From Issues to Geographies: Investing in Place-based Disaster Grantmaking
We often hear, “all disasters are local” and even with COVID-19, this adage holds true – perhaps even more so. This pandemic has upset our traditional modes of working and delivering services. Recovering is going to involve creating a new philanthropic and nonprofit landscape that prioritizes equity, partnership and collaboration that invests in local communities.
Maureen Lawless, vice president and director, member services at The Funders Network for Smart Growth & Livable Communities, describes the importance of this type of investment: “Place-based grantmaking takes into account the unique context of a local community – such as structural, demographic, economic and environmental realities and trends. Approaches to place-based grantmaking can include a commitment to the long-term, an understanding of community engagement and collaboration, and an equity-centered lens. It offers meaningful opportunities for impact, while also informing practice, as a chance for funders to listen, to learn and to adapt.”
Maureen is one of the panelists in our webinar on Tuesday, May 12, COVID-19: Place-based Grantmakers and Investing in Local Communities. In the context of disasters, place has always been important. Most disasters are limited in geographic scope, so response becomes very focused on building back a specific community or region. We also understand that each disaster begins and ends locally. Neighbors and community organizations are the first to respond. Then when all the media and national nongovernmental organizations (NGOs) leave, it is local organizations that are there still rebuilding from both the NGOs and the philanthropic sectors. How will this shift when every town, every city, every county is impacted by COVID-19? Tuesday’s webinar will explore the importance of investing in and strengthening local communities and organizations for an equitable recovery from the pandemic.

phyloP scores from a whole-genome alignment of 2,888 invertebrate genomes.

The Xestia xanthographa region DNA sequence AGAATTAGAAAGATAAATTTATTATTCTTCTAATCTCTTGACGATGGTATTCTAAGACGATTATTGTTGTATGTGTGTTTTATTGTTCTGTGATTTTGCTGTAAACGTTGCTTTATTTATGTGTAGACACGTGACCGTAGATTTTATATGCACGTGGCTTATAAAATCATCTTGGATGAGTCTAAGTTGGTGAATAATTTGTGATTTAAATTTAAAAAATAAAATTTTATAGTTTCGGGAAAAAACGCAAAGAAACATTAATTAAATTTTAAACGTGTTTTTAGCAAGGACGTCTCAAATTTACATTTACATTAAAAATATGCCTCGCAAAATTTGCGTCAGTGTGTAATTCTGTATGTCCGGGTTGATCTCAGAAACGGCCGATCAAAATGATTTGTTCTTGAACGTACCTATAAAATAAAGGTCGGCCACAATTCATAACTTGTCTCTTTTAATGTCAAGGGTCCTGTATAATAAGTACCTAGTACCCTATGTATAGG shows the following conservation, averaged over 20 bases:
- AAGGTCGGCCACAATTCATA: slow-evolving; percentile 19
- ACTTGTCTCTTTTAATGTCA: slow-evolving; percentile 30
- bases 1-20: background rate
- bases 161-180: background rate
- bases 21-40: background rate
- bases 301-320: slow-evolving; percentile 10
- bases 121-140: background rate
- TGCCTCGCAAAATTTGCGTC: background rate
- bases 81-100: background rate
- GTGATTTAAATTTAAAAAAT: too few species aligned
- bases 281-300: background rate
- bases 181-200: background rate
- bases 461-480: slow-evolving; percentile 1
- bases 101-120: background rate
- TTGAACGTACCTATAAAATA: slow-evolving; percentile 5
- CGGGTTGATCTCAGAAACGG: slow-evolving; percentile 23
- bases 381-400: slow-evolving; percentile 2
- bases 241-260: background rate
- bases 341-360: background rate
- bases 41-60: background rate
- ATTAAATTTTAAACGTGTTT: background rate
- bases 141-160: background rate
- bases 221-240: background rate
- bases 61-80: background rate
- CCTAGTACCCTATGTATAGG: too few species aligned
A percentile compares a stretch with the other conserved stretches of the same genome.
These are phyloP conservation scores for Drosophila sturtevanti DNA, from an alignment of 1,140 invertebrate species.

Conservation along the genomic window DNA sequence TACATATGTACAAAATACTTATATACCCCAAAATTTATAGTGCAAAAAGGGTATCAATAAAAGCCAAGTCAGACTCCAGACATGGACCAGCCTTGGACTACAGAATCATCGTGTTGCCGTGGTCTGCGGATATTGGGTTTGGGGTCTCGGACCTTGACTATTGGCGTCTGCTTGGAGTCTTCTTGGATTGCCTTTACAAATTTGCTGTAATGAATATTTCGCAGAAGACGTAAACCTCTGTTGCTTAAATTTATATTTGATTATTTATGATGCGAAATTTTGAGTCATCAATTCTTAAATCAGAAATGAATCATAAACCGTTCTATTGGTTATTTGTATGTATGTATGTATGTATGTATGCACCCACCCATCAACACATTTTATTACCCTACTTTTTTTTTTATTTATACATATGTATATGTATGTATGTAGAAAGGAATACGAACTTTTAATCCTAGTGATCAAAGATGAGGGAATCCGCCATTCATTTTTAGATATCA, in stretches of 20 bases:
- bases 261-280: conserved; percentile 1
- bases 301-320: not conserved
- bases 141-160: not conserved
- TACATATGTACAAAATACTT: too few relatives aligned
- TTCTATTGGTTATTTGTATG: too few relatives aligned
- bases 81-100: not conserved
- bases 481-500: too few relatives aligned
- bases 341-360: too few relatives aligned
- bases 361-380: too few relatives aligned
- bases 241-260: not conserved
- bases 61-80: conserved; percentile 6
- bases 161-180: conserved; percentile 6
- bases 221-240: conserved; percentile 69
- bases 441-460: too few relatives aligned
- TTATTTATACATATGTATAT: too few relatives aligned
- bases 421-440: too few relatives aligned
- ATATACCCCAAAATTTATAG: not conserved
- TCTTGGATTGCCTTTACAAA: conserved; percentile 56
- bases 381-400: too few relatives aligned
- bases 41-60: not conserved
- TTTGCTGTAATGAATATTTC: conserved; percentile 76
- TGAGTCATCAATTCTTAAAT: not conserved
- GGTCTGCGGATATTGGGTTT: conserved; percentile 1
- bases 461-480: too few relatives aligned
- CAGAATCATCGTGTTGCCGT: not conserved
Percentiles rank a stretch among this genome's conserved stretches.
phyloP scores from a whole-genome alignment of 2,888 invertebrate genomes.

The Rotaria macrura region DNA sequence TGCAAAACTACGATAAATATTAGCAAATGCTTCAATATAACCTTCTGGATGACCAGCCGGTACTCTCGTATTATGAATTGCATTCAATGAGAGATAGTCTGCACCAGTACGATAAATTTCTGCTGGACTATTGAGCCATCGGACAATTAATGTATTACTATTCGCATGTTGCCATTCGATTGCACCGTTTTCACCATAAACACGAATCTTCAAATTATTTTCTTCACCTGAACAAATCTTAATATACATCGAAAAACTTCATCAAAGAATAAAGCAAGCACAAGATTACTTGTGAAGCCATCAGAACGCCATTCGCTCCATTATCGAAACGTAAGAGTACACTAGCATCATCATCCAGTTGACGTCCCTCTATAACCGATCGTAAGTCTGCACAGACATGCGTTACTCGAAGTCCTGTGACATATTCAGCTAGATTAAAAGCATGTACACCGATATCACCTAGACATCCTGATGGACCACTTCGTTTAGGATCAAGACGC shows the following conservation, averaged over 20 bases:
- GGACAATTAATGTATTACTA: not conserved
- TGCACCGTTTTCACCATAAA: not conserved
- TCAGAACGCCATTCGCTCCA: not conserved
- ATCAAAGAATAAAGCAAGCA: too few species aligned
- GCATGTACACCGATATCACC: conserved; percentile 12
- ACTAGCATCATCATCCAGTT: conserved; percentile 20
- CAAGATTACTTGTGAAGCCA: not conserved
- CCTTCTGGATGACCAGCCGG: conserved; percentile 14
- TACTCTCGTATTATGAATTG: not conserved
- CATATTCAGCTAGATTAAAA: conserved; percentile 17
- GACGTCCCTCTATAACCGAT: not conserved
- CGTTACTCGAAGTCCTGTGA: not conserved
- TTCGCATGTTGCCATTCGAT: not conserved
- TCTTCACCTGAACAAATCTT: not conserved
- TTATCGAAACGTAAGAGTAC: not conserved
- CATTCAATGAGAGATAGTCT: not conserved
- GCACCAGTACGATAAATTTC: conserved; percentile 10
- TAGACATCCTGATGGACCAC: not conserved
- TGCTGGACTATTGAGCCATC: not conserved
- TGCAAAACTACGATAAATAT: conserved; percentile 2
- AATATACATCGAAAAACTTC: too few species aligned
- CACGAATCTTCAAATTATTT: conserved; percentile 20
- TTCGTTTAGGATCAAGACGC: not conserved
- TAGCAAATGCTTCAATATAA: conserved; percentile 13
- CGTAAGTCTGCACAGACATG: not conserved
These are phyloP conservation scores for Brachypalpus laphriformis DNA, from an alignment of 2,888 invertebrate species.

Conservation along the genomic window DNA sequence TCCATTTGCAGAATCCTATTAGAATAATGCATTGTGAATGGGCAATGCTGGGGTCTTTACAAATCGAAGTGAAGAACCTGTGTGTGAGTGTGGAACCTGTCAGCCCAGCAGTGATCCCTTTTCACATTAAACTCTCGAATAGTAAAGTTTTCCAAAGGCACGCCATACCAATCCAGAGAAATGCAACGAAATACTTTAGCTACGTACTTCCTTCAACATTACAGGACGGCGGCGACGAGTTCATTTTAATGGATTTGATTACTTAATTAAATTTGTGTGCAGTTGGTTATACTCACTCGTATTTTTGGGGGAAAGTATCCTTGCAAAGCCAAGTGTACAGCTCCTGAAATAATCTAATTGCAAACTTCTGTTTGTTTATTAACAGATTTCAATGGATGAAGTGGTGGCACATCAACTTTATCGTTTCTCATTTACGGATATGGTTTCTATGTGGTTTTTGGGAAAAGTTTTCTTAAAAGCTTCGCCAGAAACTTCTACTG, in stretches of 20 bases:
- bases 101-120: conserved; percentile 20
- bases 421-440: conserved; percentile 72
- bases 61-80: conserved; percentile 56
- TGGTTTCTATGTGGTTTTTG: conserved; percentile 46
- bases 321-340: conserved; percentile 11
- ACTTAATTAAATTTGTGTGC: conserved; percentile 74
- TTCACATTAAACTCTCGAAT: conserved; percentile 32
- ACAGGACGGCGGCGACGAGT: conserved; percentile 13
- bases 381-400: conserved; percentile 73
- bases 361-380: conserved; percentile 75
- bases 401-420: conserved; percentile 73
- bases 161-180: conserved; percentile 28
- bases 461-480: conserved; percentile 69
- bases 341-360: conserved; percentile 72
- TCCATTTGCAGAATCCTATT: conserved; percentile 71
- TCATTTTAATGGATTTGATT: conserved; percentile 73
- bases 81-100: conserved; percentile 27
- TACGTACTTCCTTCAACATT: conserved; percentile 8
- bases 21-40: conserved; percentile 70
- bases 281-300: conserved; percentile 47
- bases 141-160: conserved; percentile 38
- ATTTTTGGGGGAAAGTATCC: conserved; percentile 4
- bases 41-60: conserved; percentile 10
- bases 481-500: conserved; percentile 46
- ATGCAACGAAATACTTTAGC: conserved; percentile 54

In my work on the frontlines of disaster response and in philanthropy, I’ve learned these general principles about local grantmaking:
- One size does not fit all. What works in one community might not work in another. By focusing on place, and valuing local leadership, philanthropy can learn what is needed in this place during this disaster.
- Begin by getting to know the community’s leadership. Most small communities have a few dedicated leaders who wear multiple hats. Even in big communities there tend to be a few folks who know everyone and everything. In both cases, the leaders may need a new set of skills to manage their recovery, but they can bring in the key players and the strengths of the community.
- It is important to grant “quick” dollars for community development work. Disasters shine a light on all the town’s vulnerabilities – if affordable housing was an issue before, it is more profound after. Investing in recovery services is an opportunity to do things differently . . . and better.
- Stay for the long haul. Nearly 15 years after Katrina, in my adopted hometown of New Orleans, I see the work that philanthropy and NGOs are still doing to help the unmet needs from the storm. Disasters are not over when the first responders, major NGOs or external philanthropy leaves. Disasters are over when the community is returned to some state of recovery and their “new normal,” whatever that might be.
- Collaborate and build coalitions. Some of the best work in disaster recovery (and philanthropy in general) stems from collaborative philanthropy and partnerships. Together we are stronger.
- Inequity can be reduced by a focus on place. Those who are most vulnerable before a disaster are also most vulnerable after the disaster. We are certainly seeing this during the COVID-19 crisis. We know that viewing recovery through an equity lens is critical and is done best in conjunction with a focus on place.
Plan to join us for the webinar; you can register here. The panelists will be sharing their experiences of years of work in place-based grantmaking, collaborations and coalitions, and applying equity lenses to philanthropy. Their information and practical suggestions will help us all be stronger grantmakers as we take on this pandemic.